Ū.T.: What kind of idea for the park did West 8 propose? What is its significance in the context of the district?

Ž.L.: The park is a former village that stretches down to the River Rhine, now somewhat brutally separated from it by a highway. The original idea was to create an immense closed Eden, which would be enclosed within an approximately 50 km long and 14 metre high open-work concrete wall. The wish was to "set in motion" the static Dutch landscape and to create an image of dunes. In this kind of grandiose project, where anything's possible, it's quite difficult to envisage the context of your own sculpture, since this is also changing all the time. It's also quite clear that, in spite of the new planning strategies, the modernistic role of the architect remains in force, and the overall vision of the area to be landscaped is dependent upon this. Initially, BEYOND suggested that all the sculptures should be concentrated at a single location, but later the architects decided to broaden the geography somewhat. This may be a logical decision, since the works themselves appear quite varied thematically.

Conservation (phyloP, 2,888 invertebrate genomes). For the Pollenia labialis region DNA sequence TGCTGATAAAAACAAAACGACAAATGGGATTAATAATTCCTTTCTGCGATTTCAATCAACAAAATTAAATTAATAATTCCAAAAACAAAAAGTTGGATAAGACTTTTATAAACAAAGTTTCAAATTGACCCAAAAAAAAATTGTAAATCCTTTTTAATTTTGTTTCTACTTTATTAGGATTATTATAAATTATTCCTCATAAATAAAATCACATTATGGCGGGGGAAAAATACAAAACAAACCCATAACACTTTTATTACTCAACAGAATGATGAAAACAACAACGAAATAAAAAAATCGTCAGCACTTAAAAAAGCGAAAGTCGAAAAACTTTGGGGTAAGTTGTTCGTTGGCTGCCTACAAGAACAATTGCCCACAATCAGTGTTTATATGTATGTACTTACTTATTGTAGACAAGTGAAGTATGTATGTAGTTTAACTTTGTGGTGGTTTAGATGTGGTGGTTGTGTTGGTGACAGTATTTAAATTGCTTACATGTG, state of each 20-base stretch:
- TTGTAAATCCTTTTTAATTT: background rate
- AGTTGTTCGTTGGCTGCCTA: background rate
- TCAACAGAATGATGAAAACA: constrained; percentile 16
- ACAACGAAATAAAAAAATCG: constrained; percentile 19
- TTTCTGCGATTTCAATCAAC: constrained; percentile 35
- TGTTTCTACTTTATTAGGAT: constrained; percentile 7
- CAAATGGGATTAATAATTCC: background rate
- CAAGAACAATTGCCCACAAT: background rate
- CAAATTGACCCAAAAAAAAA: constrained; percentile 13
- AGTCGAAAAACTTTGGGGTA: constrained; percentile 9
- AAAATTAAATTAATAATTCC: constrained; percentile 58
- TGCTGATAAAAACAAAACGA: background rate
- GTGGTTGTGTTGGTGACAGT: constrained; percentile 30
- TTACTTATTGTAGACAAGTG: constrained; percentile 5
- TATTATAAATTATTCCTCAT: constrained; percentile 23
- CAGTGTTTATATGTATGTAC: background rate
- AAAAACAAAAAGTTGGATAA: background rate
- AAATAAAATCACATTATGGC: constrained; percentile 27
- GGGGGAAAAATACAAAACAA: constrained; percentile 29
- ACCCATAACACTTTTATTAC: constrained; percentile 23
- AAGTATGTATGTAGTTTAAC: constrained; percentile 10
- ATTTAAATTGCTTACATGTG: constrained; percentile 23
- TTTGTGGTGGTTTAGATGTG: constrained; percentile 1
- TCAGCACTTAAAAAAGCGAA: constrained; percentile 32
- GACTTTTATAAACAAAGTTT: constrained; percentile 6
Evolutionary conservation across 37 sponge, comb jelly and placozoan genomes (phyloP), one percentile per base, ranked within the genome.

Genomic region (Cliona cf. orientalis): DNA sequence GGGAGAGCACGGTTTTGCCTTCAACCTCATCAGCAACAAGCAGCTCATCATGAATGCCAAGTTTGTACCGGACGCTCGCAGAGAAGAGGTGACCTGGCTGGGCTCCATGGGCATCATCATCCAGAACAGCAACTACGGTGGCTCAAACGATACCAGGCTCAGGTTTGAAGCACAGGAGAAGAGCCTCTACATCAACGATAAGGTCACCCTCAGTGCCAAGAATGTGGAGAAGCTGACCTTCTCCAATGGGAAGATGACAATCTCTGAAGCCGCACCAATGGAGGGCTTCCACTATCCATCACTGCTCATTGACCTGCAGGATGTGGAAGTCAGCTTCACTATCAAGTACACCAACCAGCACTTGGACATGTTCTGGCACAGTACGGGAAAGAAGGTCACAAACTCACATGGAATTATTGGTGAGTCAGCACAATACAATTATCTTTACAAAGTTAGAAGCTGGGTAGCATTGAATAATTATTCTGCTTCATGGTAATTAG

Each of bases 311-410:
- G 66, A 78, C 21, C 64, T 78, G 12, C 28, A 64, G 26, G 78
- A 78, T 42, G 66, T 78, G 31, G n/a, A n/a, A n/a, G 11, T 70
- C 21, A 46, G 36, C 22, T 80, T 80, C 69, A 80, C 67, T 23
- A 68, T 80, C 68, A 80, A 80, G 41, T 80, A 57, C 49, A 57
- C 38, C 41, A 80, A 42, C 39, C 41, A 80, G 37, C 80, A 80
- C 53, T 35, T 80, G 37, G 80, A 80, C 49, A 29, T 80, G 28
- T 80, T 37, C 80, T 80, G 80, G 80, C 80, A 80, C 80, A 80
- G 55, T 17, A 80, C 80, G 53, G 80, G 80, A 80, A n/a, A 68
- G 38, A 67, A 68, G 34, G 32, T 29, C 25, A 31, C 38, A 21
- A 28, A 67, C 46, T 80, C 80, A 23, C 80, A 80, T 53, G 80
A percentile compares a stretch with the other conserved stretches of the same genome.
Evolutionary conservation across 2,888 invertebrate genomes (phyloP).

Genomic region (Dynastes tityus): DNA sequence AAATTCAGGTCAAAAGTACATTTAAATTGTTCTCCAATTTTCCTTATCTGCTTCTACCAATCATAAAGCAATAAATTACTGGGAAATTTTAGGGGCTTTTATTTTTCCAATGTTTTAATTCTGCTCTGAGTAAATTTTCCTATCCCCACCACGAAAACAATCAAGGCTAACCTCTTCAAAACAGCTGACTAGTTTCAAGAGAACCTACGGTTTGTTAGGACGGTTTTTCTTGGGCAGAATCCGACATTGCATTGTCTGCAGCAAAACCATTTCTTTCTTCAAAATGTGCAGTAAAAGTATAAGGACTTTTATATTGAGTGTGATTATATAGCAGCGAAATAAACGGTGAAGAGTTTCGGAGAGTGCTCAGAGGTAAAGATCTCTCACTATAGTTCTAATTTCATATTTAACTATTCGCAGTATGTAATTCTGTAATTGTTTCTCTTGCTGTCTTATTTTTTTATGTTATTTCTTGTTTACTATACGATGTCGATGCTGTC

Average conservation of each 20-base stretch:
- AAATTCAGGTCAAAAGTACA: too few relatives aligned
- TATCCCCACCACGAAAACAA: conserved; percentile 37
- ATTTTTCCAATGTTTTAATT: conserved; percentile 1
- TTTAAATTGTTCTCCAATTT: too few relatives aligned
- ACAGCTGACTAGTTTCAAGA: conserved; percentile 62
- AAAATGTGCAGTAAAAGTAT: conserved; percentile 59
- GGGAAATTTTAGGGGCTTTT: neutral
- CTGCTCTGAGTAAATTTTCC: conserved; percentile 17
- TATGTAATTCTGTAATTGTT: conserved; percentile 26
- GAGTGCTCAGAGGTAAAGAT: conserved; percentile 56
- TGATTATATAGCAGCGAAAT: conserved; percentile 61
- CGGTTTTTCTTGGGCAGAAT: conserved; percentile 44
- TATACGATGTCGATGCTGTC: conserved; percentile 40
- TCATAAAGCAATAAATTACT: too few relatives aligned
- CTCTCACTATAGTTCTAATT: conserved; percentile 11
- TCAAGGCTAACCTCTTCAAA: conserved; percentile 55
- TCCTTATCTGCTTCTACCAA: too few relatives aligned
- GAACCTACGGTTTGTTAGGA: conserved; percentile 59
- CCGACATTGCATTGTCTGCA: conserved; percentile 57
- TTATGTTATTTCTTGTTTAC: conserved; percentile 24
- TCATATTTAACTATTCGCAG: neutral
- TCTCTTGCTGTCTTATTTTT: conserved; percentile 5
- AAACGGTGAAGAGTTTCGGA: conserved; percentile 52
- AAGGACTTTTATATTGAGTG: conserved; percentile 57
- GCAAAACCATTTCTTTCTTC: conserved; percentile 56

Ū.T.: Perhaps you could tell us about the idea behind your work: how does it relate to your understanding of public space?

Ž.L. I produced some six proposals for the park, varying from abstract to figural, since both the planners and I were seeking not an end product, but rather a strategy for creating a new place. The figural composition I offered astonished everyone, maybe because figural works are associated with advertising, which has come to have a monopoly over image, or because there is an allergy to the neohistorical tradition.